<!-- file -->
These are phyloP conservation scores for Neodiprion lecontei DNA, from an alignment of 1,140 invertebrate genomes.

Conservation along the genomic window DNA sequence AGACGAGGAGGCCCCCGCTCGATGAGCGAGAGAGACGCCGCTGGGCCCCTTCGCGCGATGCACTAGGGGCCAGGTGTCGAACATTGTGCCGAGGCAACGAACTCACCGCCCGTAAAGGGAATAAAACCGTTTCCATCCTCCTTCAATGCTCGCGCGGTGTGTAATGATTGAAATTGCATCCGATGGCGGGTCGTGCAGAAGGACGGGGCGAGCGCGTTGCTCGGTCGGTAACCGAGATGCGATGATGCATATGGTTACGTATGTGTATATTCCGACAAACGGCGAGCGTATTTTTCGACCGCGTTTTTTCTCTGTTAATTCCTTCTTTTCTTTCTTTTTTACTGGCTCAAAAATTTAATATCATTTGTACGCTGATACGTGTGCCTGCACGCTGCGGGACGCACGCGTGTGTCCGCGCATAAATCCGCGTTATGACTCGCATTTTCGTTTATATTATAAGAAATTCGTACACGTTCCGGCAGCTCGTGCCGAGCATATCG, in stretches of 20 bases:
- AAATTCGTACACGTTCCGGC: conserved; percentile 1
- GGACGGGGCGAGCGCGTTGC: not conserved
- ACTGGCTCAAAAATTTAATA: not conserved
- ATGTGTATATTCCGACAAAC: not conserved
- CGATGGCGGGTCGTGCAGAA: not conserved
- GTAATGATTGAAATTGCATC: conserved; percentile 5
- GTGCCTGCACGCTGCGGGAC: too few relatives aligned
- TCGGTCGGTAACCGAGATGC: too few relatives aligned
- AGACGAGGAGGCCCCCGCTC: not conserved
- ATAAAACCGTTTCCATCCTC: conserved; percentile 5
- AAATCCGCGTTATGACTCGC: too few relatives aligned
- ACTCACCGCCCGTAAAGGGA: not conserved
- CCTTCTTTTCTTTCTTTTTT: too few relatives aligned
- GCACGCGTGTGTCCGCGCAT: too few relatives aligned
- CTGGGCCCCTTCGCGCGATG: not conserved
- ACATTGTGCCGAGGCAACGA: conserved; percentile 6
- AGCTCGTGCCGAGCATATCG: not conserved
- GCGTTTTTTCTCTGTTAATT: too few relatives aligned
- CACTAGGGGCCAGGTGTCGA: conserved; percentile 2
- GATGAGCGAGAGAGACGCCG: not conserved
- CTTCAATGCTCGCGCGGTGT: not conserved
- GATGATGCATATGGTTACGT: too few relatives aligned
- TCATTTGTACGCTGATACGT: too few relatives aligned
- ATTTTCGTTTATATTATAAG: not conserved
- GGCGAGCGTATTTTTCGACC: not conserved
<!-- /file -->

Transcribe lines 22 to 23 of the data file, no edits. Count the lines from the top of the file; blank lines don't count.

- GATGAGCGAGAGAGACGCCG: not conserved
- CTTCAATGCTCGCGCGGTGT: not conserved